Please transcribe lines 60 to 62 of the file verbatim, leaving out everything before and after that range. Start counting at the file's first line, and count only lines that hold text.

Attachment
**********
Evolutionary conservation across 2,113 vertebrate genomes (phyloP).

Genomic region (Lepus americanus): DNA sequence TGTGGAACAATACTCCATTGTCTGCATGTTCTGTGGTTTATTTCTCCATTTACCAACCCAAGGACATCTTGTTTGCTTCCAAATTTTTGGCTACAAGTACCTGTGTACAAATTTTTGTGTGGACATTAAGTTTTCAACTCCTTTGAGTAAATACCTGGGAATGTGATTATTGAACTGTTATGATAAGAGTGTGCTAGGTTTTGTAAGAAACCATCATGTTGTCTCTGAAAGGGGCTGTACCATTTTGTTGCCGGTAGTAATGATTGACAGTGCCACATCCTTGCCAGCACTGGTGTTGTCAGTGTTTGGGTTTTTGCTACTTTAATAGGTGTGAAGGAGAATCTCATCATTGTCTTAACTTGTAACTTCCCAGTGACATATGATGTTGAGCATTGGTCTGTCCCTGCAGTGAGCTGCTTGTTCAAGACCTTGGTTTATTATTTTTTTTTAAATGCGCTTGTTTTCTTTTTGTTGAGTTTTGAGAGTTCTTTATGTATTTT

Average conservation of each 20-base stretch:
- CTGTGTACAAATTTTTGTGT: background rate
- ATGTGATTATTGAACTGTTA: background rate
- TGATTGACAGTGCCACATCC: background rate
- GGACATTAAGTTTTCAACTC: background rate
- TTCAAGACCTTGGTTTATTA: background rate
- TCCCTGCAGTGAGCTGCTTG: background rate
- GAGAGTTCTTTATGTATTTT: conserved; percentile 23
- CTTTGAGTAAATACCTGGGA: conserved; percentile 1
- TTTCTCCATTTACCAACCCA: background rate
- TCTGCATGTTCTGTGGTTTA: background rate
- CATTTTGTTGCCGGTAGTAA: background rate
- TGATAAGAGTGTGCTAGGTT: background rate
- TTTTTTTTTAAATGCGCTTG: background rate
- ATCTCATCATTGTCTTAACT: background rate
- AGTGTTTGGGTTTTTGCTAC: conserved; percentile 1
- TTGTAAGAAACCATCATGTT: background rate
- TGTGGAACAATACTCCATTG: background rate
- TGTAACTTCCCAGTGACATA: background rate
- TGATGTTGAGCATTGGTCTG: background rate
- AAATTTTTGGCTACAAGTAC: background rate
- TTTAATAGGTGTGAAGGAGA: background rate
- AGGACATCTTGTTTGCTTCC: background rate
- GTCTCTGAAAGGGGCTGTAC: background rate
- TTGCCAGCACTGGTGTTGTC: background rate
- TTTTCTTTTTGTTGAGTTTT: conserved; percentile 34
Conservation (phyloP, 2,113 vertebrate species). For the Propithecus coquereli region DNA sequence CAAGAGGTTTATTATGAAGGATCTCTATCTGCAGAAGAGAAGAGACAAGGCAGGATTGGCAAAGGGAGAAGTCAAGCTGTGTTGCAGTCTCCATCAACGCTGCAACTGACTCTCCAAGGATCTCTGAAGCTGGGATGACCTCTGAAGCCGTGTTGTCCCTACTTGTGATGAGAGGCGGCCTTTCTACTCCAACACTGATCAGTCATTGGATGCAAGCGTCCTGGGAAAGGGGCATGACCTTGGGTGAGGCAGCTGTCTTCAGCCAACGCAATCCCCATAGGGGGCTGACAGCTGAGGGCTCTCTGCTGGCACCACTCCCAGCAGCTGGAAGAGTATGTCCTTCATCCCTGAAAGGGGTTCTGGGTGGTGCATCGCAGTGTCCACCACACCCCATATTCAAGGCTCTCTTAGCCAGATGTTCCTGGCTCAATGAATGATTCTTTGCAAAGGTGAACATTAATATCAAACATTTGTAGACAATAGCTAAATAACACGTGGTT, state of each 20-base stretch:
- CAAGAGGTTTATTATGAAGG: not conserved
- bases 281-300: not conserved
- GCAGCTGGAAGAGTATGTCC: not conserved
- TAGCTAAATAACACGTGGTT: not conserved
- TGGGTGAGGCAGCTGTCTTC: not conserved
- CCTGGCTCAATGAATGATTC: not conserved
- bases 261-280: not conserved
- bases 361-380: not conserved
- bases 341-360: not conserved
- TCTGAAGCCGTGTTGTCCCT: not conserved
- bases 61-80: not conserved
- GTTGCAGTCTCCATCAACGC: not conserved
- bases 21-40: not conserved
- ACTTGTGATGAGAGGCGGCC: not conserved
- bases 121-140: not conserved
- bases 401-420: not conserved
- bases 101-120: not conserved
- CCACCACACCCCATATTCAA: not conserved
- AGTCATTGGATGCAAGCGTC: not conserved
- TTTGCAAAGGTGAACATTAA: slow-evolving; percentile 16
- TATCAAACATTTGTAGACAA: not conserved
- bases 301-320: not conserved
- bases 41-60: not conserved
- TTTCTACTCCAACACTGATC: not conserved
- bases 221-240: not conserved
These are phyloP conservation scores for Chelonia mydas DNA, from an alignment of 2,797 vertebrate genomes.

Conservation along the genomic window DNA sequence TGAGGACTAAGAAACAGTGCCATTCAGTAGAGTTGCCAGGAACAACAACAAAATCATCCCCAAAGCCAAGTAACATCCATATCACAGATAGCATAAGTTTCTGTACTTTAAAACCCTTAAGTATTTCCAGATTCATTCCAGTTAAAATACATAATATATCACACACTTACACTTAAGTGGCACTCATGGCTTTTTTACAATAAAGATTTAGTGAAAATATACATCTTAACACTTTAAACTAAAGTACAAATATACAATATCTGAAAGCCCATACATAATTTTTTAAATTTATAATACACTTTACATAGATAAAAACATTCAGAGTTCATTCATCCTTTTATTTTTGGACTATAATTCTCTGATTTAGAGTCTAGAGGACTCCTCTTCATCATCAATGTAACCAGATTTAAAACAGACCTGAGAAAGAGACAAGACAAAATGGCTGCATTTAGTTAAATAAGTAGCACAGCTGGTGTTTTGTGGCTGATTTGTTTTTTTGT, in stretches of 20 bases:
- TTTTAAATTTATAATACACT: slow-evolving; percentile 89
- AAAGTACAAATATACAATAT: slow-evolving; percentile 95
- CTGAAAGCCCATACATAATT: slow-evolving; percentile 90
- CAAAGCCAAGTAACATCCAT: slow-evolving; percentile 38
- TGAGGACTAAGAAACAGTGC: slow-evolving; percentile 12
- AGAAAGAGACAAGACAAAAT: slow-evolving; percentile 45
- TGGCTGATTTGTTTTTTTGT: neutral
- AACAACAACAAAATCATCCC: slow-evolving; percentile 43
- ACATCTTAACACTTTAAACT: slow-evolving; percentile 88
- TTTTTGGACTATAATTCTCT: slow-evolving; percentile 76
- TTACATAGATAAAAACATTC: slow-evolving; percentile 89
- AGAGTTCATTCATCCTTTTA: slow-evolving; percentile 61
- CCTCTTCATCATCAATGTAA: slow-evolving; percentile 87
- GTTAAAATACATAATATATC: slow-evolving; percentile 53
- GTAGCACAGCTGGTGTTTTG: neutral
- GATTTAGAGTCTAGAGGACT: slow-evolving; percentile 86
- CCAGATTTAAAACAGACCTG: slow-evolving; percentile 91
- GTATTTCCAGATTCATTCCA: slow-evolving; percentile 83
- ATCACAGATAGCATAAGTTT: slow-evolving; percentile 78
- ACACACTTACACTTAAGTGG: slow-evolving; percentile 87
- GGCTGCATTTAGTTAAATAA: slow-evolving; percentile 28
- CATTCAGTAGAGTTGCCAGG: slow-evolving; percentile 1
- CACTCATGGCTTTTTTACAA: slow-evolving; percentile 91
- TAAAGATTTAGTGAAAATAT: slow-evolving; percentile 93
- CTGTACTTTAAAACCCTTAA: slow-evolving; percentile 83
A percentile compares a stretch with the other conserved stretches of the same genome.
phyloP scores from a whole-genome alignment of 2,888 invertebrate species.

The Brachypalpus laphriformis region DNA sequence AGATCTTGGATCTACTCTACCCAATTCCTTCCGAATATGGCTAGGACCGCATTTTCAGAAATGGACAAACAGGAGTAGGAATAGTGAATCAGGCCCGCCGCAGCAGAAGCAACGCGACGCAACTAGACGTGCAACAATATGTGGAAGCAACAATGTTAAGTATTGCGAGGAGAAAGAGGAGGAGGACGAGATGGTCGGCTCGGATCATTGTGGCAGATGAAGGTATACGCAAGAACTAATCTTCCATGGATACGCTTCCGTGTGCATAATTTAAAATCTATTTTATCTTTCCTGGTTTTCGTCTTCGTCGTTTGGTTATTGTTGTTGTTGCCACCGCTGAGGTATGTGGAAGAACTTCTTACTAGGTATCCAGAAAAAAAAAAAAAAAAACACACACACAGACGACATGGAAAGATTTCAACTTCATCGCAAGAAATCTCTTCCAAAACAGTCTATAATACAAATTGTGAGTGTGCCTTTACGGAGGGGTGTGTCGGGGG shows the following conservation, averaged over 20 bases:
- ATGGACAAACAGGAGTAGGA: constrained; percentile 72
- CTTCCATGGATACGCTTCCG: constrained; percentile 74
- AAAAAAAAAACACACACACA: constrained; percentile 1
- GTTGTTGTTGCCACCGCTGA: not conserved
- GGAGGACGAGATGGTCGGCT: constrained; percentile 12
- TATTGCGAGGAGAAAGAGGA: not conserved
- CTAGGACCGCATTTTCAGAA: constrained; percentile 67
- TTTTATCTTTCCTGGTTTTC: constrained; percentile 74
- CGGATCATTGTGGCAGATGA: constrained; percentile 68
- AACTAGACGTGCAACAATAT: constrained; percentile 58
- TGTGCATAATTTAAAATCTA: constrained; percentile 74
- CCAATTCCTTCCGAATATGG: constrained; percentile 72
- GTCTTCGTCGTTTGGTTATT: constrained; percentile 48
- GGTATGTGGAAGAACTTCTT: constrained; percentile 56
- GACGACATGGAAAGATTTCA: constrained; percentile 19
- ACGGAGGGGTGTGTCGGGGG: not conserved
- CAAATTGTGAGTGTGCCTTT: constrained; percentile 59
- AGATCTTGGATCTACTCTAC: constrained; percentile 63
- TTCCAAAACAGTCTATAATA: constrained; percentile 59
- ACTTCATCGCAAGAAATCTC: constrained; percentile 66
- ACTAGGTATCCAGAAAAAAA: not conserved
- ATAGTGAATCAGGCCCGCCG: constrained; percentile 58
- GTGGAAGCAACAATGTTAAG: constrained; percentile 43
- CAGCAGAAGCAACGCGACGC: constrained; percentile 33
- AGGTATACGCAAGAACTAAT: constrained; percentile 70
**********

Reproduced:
- CAAAGCCAAGTAACATCCAT: slow-evolving; percentile 38
- TGAGGACTAAGAAACAGTGC: slow-evolving; percentile 12
- AGAAAGAGACAAGACAAAAT: slow-evolving; percentile 45